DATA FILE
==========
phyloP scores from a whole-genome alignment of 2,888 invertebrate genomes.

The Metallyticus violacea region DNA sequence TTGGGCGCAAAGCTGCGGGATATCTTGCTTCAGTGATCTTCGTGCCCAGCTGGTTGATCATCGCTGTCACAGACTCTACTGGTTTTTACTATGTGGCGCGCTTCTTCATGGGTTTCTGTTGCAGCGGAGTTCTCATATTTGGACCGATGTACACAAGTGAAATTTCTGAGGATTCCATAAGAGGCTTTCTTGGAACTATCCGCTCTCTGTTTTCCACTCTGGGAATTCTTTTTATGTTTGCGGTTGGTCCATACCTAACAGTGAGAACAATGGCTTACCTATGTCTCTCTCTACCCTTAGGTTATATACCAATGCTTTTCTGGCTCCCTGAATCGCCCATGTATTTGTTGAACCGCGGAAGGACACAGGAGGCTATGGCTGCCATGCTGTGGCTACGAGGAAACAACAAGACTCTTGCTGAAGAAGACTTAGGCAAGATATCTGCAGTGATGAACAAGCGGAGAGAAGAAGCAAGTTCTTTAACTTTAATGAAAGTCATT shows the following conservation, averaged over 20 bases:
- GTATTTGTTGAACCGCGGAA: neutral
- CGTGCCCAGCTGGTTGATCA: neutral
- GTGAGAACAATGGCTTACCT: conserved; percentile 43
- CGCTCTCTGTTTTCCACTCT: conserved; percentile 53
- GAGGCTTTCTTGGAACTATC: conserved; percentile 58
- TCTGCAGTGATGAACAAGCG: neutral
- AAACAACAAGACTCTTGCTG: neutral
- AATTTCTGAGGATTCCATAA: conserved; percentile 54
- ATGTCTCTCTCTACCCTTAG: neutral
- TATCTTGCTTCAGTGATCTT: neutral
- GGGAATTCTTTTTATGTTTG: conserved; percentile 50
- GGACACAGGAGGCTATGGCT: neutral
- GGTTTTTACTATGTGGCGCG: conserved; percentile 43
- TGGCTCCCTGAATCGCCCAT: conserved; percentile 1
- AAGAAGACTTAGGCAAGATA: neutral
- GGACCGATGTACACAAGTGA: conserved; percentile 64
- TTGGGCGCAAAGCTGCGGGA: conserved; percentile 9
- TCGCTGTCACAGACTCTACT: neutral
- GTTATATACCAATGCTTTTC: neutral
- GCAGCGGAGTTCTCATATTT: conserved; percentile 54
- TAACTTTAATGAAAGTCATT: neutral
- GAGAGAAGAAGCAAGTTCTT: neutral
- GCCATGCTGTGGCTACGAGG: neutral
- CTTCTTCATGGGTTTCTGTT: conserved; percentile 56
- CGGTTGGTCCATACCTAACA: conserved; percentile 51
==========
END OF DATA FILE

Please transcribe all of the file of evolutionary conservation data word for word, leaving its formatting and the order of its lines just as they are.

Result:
phyloP scores from a whole-genome alignment of 2,888 invertebrate genomes.

The Metallyticus violacea region DNA sequence TTGGGCGCAAAGCTGCGGGATATCTTGCTTCAGTGATCTTCGTGCCCAGCTGGTTGATCATCGCTGTCACAGACTCTACTGGTTTTTACTATGTGGCGCGCTTCTTCATGGGTTTCTGTTGCAGCGGAGTTCTCATATTTGGACCGATGTACACAAGTGAAATTTCTGAGGATTCCATAAGAGGCTTTCTTGGAACTATCCGCTCTCTGTTTTCCACTCTGGGAATTCTTTTTATGTTTGCGGTTGGTCCATACCTAACAGTGAGAACAATGGCTTACCTATGTCTCTCTCTACCCTTAGGTTATATACCAATGCTTTTCTGGCTCCCTGAATCGCCCATGTATTTGTTGAACCGCGGAAGGACACAGGAGGCTATGGCTGCCATGCTGTGGCTACGAGGAAACAACAAGACTCTTGCTGAAGAAGACTTAGGCAAGATATCTGCAGTGATGAACAAGCGGAGAGAAGAAGCAAGTTCTTTAACTTTAATGAAAGTCATT shows the following conservation, averaged over 20 bases:
- GTATTTGTTGAACCGCGGAA: neutral
- CGTGCCCAGCTGGTTGATCA: neutral
- GTGAGAACAATGGCTTACCT: conserved; percentile 43
- CGCTCTCTGTTTTCCACTCT: conserved; percentile 53
- GAGGCTTTCTTGGAACTATC: conserved; percentile 58
- TCTGCAGTGATGAACAAGCG: neutral
- AAACAACAAGACTCTTGCTG: neutral
- AATTTCTGAGGATTCCATAA: conserved; percentile 54
- ATGTCTCTCTCTACCCTTAG: neutral
- TATCTTGCTTCAGTGATCTT: neutral
- GGGAATTCTTTTTATGTTTG: conserved; percentile 50
- GGACACAGGAGGCTATGGCT: neutral
- GGTTTTTACTATGTGGCGCG: conserved; percentile 43
- TGGCTCCCTGAATCGCCCAT: conserved; percentile 1
- AAGAAGACTTAGGCAAGATA: neutral
- GGACCGATGTACACAAGTGA: conserved; percentile 64
- TTGGGCGCAAAGCTGCGGGA: conserved; percentile 9
- TCGCTGTCACAGACTCTACT: neutral
- GTTATATACCAATGCTTTTC: neutral
- GCAGCGGAGTTCTCATATTT: conserved; percentile 54
- TAACTTTAATGAAAGTCATT: neutral
- GAGAGAAGAAGCAAGTTCTT: neutral
- GCCATGCTGTGGCTACGAGG: neutral
- CTTCTTCATGGGTTTCTGTT: conserved; percentile 56
- CGGTTGGTCCATACCTAACA: conserved; percentile 51